Two top US benchmarking specialist, Howard Rubin of Rubin Systems and Capers Jones of Software Productivity Research, have been looking into the costs of Year 2000 conversion. Rubin, a Meta Group research fellow, surveyed 100 Fortune 500 companies, together comprising about 14% of the US gross domestic product (GDP) as part of a study sponsored […]
Two top US benchmarking specialist, Howard Rubin of Rubin Systems and Capers Jones of Software Productivity Research, have been looking into the costs of Year 2000 conversion. Rubin, a Meta Group research fellow, surveyed 100 Fortune 500 companies, together comprising about 14% of the US gross domestic product (GDP) as part of a study sponsored by CAP Gemini. The overall picture was a lack of readiness, with isolated outbreaks of over- optimism on the part of respondents. Two thirds of companies surveyed by Rubin do not yet have detailed plans to address Y2K problems. From that data, he extrapolates that up to 45% of the US GDP may be left exposed to unresolved Y2K glitches at the turn of the century. Furthermore, while only a third have put plans in place, only 20% are actually in the process of executing their Y2K plans. Therefore, says Rubin, 55% of the GDP is not (or not yet) protected. Not surprisingly, 82% pronounced their Y2K spending inadequate to date. Very surprisingly, 87% expected that more than half their systems will be Y2K compliant by January 1999, the point when, according to conventional wisdom, code should be ready for testing. (Evidently, there are a lot of optimists still out there.) How much do they expect to spend? Although most companies have not put plans in place, according to Rubin, three quarters of them expect to spend between 21%-30% of their IT budgets on Y2K work through the turn of the century. About 60% of overall effort will be devoted to testing. Yet, according to Rubin’s findings, most companies are likely to short-cut the testing process, with only 60% of the companies planning some end to end testing (from unit through application, system, and end user acceptance testing). The responses indicated that the full test life cycle would likely be followed for less than 25% of all renovated code. Most of the effort (60%) will be directed at the mainframe, the platform most associated with non- compliant code (the next largest chunk is 20%, apportioned to networks). Naturally, there will be impacts to other IT activities outside Y2K. According to Meta Group, the sucking sound that you hear in IT projects will be the diversion of developers to Y2K renovations.
Capers Jones’ latest work, The Year 2000 Problem: Quantifying the Costs and Assessing the Consequences (published by Addison Wesley Longman in conjunction with the Association for Computing Machinery), takes an overall look at the problem. It estimates software inventory, comprising 36 million applications, 1.7 billion function points. To repair it, there is an available population of 1.9 million developers. He then took an aggregate estimate of the amount of code thought to be date-sensitive, which was 8%. Jones then estimated code inventory and date sensitivity by industry, combining it with productivity estimates which he noted were consistent with Rubin’s benchmarks. Overall, he estimated that about 8% of all function points are date sensitive; he believes that wholesale and retail are the most exposed, with date problems impacting about 11% of function points. At the other end of the scale, manufacturing was least impacted, with only about 5% of code thought to be date sensitive. Jones then factors productivity, date exposure, and pay-scales for each industry to estimate overall costs of over $70bn. Per function point, costs will average $534 across all sectors. So what are the grand totals for the damages? For the US Jones estimates $277bn, of which only $70bn account for initial software repairs (e.g., the amount budgeted for Y2K repair projects). What’s significant are the amounts for database repairs (an area for which there are very poor metrics) and litigation. Besides the US, Japan, Germany, France, the UK, and Brazil are likely to be the most affected, when it comes to gross numbers But there is another factor that could skew the equation at least against western Europe. The anticipated conversion to a common currency in the European community, which is planned for a similar time-frame cou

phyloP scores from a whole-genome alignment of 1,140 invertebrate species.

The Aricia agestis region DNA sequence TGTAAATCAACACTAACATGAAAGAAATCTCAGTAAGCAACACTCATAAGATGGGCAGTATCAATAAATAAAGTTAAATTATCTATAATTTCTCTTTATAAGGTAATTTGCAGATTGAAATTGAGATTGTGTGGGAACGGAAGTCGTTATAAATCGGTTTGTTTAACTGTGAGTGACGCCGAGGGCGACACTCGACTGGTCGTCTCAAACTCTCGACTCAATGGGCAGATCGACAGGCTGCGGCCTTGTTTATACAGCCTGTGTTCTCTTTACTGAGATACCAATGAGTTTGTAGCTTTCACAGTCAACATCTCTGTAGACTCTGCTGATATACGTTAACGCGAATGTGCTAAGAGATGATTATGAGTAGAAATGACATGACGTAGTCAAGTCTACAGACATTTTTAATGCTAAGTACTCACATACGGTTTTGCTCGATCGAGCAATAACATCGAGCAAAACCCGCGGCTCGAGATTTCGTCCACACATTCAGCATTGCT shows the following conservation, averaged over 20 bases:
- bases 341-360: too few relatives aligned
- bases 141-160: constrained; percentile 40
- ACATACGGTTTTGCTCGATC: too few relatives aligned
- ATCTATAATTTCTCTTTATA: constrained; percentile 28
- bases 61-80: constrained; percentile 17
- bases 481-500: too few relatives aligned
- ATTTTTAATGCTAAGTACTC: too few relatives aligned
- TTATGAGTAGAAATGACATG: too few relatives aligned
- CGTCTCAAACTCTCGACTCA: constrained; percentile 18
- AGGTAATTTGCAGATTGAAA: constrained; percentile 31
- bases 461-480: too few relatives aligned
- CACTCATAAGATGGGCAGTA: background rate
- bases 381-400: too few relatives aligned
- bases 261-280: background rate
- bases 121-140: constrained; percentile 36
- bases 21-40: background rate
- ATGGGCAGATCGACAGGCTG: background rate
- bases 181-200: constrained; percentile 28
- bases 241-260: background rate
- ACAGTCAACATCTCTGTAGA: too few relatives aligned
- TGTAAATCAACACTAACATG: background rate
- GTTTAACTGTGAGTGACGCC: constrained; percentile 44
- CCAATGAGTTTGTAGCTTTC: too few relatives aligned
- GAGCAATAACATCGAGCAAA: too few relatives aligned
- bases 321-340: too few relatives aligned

ld make a bad labor shortage catastrophic. Jones is on the mark in summarizing the situation: Unfortunately, the glamour of the standard currency blinded political leaders to the painful fact that Europe does not have enough software personnel to do both the currency conversion and year 2000 repairs at the same time. There is no doubt as to what Jones contends is higher priority. He states that while the impact of delayed currency conversion will only result in financial and political problems, Y2K delays could shut down power, telecom, air traffic control, potential injury or death due to medical instrument malfunctions and so on. In fact, nothing is so simple, because currency control and year 2000 compliance are inexorably intertwined. The recent falling domino effect of Asian currencies, initially dismissed as a regional problem, is now being taken seriously throughout all financial capitals worldwide. Therefore, choosing which software problem to solve first is becoming akin to choosing your poison.
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